Reliability and efficiency are two major hurdles to overcome in pharmaceutical containment, but can be overcome through proper planning. This must result in robust, ergonomic isolator design, taking into account the need to modify process equipment, powder handling requirements, explosion risk, cleaning regimes, glove material choice and sampling procedures.
When designing isolators it is important to evaluate glove material to assess glove permeability for all materials being handled
Reliable and efficient high containment continues to be a challenge for the pharma industry. Maurice Pitcher, ceo of Powder Systems Ltd (PSL), a specialist in pharmaceutical containment, looks at the main hurdles and outlines some key considerations.
With current technology, operator exposure levels (OELs) of 10–50 nanograms/m³ 8hr TWA can be readily achieved and should not present an unreliable outcome. However, some of the key failure modes observed over many years include:
Let us consider the main influences providing more positive and controlled outcomes.
The number one priority is operator safety and drug quality. When developing drugs, the use of novel materials means that the risks are not fully understood at the early stages. I remember as a laboratory technician getting the ‘flu’ when working on a single cell protein; this turned out to be a universal allergic reaction and nobody had been aware of this at the early development stage.
Companies have to be ultra conservative until they have established sufficient data for the product. It is not untypical for a research level of nanogram/m³ to be relaxed to 1µg by the production stage.
A common method to establish OEL performance is to use a placebo, such as a micronised lactose with a d50 at approximately 20µm (see graph), which accredited laboratories can detect at 2ng. For more established products, it is clearly advisable to develop test methods and carry out checking with routine follow-ups for that specific product.
Micronised lactose size distribution commonly used to establish OEL performance
SMEPAC (standardised measurement of equipment particulate airborne concentration) is a useful guideline to follow when measuring OEL. It takes into account background prior to testing and potential weak points around the equipment in addition to passing traffic. It will also allow comparisons of performance.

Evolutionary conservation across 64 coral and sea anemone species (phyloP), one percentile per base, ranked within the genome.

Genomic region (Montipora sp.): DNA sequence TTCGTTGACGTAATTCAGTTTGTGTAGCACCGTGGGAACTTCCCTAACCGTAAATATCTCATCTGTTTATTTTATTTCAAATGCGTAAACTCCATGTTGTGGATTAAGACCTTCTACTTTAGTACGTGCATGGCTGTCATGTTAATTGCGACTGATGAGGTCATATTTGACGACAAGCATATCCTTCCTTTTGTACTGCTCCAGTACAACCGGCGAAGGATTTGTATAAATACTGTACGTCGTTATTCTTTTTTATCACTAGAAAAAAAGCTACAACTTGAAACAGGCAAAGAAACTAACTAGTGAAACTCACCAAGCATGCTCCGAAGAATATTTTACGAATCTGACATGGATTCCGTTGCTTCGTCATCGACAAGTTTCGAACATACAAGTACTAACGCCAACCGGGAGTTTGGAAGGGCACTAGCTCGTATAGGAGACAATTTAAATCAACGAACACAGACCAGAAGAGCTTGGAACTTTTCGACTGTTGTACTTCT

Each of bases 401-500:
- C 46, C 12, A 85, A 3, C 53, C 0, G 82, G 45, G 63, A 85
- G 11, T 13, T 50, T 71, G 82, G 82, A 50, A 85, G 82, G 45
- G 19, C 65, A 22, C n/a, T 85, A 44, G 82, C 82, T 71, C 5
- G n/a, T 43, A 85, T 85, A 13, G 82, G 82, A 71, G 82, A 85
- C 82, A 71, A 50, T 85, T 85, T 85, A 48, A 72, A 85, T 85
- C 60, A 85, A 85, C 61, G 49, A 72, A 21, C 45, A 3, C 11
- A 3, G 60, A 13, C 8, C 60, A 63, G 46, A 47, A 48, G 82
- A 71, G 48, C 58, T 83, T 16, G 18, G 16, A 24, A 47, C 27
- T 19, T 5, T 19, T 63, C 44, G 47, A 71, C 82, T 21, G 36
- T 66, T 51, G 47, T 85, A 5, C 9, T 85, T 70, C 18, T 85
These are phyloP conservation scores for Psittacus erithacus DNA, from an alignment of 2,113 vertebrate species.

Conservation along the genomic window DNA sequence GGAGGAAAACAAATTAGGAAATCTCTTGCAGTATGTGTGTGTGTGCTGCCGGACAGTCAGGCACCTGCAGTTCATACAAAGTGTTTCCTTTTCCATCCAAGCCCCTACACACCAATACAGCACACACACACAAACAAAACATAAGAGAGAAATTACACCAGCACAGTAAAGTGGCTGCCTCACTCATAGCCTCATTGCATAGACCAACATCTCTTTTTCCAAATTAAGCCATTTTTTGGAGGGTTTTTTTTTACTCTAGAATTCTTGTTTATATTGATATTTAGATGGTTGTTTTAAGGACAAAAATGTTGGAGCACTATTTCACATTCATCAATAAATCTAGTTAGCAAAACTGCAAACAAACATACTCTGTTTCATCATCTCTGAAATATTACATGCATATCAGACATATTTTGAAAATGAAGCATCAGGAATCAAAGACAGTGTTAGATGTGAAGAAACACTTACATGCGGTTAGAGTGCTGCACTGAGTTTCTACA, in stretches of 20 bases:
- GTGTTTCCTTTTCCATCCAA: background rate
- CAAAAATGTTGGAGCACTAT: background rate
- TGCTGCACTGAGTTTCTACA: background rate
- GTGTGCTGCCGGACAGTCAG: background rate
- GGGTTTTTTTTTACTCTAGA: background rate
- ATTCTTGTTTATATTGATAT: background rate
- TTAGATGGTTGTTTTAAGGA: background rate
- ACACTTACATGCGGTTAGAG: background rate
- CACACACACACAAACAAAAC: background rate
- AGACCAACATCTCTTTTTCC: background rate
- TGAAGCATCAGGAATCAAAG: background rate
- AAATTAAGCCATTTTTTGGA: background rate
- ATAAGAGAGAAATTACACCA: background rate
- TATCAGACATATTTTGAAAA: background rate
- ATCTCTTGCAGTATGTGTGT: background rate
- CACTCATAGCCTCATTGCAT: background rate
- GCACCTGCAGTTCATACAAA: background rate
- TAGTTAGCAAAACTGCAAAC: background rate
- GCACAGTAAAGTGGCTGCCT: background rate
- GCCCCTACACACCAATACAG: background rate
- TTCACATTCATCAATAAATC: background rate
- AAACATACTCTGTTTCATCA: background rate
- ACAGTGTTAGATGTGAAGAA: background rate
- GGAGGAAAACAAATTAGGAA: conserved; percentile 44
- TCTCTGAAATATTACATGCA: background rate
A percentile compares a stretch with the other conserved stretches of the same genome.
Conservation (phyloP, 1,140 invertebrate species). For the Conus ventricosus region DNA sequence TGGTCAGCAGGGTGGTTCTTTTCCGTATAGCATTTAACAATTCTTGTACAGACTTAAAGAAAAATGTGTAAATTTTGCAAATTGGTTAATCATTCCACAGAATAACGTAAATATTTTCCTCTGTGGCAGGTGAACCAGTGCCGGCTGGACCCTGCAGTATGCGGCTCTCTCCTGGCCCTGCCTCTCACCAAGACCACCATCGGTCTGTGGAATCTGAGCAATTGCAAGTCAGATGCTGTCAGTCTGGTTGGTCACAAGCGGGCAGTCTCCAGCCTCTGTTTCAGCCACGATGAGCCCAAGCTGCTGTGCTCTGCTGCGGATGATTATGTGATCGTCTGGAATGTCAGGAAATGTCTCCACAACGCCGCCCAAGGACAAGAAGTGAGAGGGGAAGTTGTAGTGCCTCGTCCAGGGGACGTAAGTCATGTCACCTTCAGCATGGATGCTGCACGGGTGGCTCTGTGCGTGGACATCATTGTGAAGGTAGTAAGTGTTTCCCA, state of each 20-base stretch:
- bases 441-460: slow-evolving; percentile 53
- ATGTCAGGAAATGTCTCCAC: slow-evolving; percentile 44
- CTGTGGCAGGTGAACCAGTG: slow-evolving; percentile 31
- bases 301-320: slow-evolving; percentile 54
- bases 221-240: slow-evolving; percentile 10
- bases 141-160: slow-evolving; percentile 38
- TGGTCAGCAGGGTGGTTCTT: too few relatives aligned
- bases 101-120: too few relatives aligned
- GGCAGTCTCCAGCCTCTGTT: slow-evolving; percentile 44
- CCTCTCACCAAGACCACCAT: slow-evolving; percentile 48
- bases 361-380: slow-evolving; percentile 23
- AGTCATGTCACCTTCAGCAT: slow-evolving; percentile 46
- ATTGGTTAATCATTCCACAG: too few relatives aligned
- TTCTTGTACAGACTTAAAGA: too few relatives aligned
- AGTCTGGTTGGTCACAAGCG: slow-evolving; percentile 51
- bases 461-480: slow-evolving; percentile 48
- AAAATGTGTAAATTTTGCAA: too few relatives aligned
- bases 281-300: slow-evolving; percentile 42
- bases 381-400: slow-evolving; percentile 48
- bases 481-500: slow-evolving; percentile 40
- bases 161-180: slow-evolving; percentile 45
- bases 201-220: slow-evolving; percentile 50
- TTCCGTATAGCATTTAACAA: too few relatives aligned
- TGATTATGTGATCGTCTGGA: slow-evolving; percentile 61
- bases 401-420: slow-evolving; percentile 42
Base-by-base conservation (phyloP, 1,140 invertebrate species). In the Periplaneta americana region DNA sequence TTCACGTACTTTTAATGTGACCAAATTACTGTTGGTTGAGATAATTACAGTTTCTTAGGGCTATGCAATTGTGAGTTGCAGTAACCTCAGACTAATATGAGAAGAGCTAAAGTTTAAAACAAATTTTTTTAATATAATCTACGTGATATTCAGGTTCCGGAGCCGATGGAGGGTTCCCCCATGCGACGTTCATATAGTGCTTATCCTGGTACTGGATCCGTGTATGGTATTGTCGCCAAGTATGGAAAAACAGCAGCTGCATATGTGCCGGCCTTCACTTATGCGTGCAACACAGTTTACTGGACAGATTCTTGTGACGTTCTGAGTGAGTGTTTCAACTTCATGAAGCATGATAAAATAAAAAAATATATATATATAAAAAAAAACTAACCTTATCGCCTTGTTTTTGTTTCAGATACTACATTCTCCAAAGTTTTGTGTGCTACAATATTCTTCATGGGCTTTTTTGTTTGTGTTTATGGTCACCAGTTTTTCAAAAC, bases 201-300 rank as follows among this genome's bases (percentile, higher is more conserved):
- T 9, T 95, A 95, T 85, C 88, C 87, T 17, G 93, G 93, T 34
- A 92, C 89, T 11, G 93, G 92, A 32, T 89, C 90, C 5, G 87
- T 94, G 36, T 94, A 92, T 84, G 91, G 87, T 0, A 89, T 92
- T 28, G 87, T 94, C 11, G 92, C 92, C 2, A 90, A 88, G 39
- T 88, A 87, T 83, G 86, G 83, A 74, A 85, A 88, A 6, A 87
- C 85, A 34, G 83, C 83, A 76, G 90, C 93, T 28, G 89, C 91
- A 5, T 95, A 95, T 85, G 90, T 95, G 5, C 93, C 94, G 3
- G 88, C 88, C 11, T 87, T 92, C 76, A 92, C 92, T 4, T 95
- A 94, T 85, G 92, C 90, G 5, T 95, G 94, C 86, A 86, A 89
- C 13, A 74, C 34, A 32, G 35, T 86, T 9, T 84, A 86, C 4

There has been a trend in recent years to have bands of OEL for facility performance. When validating, we need to ensure that we test to the lower level. A regular method is to simulate three operations over one hour, for example, and utilise this result in a Total Weighted Average (TWA) consideration.
Utilising an additional 10:1 safety factor, for example 0.1µg/m³ rather than 1µg/m³, is questionable. There is already a considerable safety factor built into the initial OEL objective and this additional factor has been used due to unreliable system design. This is not a scientific approach, as it would suggest a lack of knowledge and understanding resulting in unnecessary cost and complication.
So where does the unreliability come from? When buying a reactor, dryer, granulator, mill system or filling machine, you expect it to work. A containment provider has truly to understand all relevant manufacturing processes to ensure practical and safe solutions. If you are not confident in the containment provider’s understanding, you will have problems.
Performance levels should also have guarantees otherwise there is no confidence in outcomes.
Examples of problems with process safety include an instance in the past where one engineer wished to charge a strong oxidising agent through the same glovebox system as organics to a vessel. One would hope this would eventually be recognised as an unscheduled reaction in the glovebox.
Furthermore, several dust explosions have been observed in dispensaries where the difference of a sealed enclosure as opposed to an open downflow booth has not been recognised.
Figure 1: A high containment filtration and drying isolator (FilterBox) mock-up
Your containment provider should be able to assess with you the following:
Figure 2: A GFD FilterBox 3D model showing the drive outside the acrylic isolator
Figure 3: Multi-purpose dispensing and sampling isolator with drum hoist system
Figure 4: A 0.6m² filter dryer with minimum gap design allowing reflux cleaning
If unfamiliar with the practice of high containment, it is worth making some benchmark visits to other manufacturers. It is a good investment to spend time with your supplier early in the planning stage and review the design alongside a draft User Requirement Statement (URS). This will help to avoid surprises further down the line and ultimately increase the success of your project.